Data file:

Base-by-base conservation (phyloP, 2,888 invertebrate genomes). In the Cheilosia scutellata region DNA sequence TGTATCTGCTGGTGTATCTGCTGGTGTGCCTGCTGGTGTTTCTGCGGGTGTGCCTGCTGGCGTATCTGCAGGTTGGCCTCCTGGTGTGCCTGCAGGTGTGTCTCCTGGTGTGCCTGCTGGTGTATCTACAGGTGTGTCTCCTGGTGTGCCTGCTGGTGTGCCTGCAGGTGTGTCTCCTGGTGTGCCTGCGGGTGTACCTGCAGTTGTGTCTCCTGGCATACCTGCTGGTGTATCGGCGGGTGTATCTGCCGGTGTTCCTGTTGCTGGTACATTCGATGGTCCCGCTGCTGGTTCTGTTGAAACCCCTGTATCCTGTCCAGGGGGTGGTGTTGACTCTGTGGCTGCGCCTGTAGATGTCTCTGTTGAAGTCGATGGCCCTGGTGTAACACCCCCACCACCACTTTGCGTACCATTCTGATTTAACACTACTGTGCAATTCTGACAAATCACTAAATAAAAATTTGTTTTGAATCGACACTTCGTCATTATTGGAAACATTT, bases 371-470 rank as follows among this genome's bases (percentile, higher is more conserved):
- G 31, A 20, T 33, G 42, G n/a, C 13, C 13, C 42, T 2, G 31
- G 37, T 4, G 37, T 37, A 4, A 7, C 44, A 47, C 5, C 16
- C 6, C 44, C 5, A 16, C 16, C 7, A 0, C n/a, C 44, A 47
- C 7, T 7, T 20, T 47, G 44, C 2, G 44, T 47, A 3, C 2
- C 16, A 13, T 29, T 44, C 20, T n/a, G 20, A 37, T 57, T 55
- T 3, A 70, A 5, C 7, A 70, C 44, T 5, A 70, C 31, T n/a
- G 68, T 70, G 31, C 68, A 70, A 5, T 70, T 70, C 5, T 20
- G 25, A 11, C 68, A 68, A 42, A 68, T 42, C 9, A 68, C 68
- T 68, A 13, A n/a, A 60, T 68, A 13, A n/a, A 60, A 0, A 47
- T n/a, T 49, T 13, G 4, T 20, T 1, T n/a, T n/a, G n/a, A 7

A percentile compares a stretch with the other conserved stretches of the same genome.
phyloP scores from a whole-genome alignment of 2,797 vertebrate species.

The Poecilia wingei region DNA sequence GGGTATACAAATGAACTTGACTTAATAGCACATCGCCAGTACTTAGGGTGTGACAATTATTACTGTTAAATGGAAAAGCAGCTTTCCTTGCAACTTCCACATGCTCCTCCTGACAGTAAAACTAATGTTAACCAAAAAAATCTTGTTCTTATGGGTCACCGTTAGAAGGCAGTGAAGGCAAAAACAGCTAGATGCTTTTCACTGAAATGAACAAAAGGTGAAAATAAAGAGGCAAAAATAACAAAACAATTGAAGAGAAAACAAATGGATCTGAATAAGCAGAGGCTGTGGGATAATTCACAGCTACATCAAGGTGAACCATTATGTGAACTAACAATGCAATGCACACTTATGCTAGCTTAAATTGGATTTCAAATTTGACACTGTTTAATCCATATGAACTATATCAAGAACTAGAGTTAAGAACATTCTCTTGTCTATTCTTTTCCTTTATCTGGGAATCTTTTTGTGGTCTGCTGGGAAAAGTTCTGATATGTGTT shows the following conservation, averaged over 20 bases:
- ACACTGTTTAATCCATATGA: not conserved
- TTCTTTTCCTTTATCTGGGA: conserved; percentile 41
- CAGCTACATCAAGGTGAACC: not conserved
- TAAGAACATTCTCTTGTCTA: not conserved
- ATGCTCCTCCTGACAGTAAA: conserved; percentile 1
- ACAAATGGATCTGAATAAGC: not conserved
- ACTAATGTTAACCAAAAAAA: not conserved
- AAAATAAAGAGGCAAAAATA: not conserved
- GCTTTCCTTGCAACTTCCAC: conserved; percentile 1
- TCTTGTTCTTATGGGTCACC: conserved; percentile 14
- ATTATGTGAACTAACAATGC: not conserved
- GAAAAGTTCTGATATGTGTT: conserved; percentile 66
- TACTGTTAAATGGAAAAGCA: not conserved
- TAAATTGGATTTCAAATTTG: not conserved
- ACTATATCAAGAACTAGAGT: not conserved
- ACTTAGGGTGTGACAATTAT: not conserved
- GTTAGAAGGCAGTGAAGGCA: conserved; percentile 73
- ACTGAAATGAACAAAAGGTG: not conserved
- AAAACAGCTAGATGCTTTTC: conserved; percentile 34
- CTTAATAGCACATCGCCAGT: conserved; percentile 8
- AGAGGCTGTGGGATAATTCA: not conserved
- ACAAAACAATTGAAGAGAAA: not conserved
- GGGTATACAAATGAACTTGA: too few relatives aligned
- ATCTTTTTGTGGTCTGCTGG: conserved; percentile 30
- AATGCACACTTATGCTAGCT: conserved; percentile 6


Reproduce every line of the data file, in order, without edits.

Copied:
Base-by-base conservation (phyloP, 2,888 invertebrate genomes). In the Cheilosia scutellata region DNA sequence TGTATCTGCTGGTGTATCTGCTGGTGTGCCTGCTGGTGTTTCTGCGGGTGTGCCTGCTGGCGTATCTGCAGGTTGGCCTCCTGGTGTGCCTGCAGGTGTGTCTCCTGGTGTGCCTGCTGGTGTATCTACAGGTGTGTCTCCTGGTGTGCCTGCTGGTGTGCCTGCAGGTGTGTCTCCTGGTGTGCCTGCGGGTGTACCTGCAGTTGTGTCTCCTGGCATACCTGCTGGTGTATCGGCGGGTGTATCTGCCGGTGTTCCTGTTGCTGGTACATTCGATGGTCCCGCTGCTGGTTCTGTTGAAACCCCTGTATCCTGTCCAGGGGGTGGTGTTGACTCTGTGGCTGCGCCTGTAGATGTCTCTGTTGAAGTCGATGGCCCTGGTGTAACACCCCCACCACCACTTTGCGTACCATTCTGATTTAACACTACTGTGCAATTCTGACAAATCACTAAATAAAAATTTGTTTTGAATCGACACTTCGTCATTATTGGAAACATTT, bases 371-470 rank as follows among this genome's bases (percentile, higher is more conserved):
- G 31, A 20, T 33, G 42, G n/a, C 13, C 13, C 42, T 2, G 31
- G 37, T 4, G 37, T 37, A 4, A 7, C 44, A 47, C 5, C 16
- C 6, C 44, C 5, A 16, C 16, C 7, A 0, C n/a, C 44, A 47
- C 7, T 7, T 20, T 47, G 44, C 2, G 44, T 47, A 3, C 2
- C 16, A 13, T 29, T 44, C 20, T n/a, G 20, A 37, T 57, T 55
- T 3, A 70, A 5, C 7, A 70, C 44, T 5, A 70, C 31, T n/a
- G 68, T 70, G 31, C 68, A 70, A 5, T 70, T 70, C 5, T 20
- G 25, A 11, C 68, A 68, A 42, A 68, T 42, C 9, A 68, C 68
- T 68, A 13, A n/a, A 60, T 68, A 13, A n/a, A 60, A 0, A 47
- T n/a, T 49, T 13, G 4, T 20, T 1, T n/a, T n/a, G n/a, A 7

A percentile compares a stretch with the other conserved stretches of the same genome.
phyloP scores from a whole-genome alignment of 2,797 vertebrate species.

The Poecilia wingei region DNA sequence GGGTATACAAATGAACTTGACTTAATAGCACATCGCCAGTACTTAGGGTGTGACAATTATTACTGTTAAATGGAAAAGCAGCTTTCCTTGCAACTTCCACATGCTCCTCCTGACAGTAAAACTAATGTTAACCAAAAAAATCTTGTTCTTATGGGTCACCGTTAGAAGGCAGTGAAGGCAAAAACAGCTAGATGCTTTTCACTGAAATGAACAAAAGGTGAAAATAAAGAGGCAAAAATAACAAAACAATTGAAGAGAAAACAAATGGATCTGAATAAGCAGAGGCTGTGGGATAATTCACAGCTACATCAAGGTGAACCATTATGTGAACTAACAATGCAATGCACACTTATGCTAGCTTAAATTGGATTTCAAATTTGACACTGTTTAATCCATATGAACTATATCAAGAACTAGAGTTAAGAACATTCTCTTGTCTATTCTTTTCCTTTATCTGGGAATCTTTTTGTGGTCTGCTGGGAAAAGTTCTGATATGTGTT shows the following conservation, averaged over 20 bases:
- ACACTGTTTAATCCATATGA: not conserved
- TTCTTTTCCTTTATCTGGGA: conserved; percentile 41
- CAGCTACATCAAGGTGAACC: not conserved
- TAAGAACATTCTCTTGTCTA: not conserved
- ATGCTCCTCCTGACAGTAAA: conserved; percentile 1
- ACAAATGGATCTGAATAAGC: not conserved
- ACTAATGTTAACCAAAAAAA: not conserved
- AAAATAAAGAGGCAAAAATA: not conserved
- GCTTTCCTTGCAACTTCCAC: conserved; percentile 1
- TCTTGTTCTTATGGGTCACC: conserved; percentile 14
- ATTATGTGAACTAACAATGC: not conserved
- GAAAAGTTCTGATATGTGTT: conserved; percentile 66
- TACTGTTAAATGGAAAAGCA: not conserved
- TAAATTGGATTTCAAATTTG: not conserved
- ACTATATCAAGAACTAGAGT: not conserved
- ACTTAGGGTGTGACAATTAT: not conserved
- GTTAGAAGGCAGTGAAGGCA: conserved; percentile 73
- ACTGAAATGAACAAAAGGTG: not conserved
- AAAACAGCTAGATGCTTTTC: conserved; percentile 34
- CTTAATAGCACATCGCCAGT: conserved; percentile 8
- AGAGGCTGTGGGATAATTCA: not conserved
- ACAAAACAATTGAAGAGAAA: not conserved
- GGGTATACAAATGAACTTGA: too few relatives aligned
- ATCTTTTTGTGGTCTGCTGG: conserved; percentile 30
- AATGCACACTTATGCTAGCT: conserved; percentile 6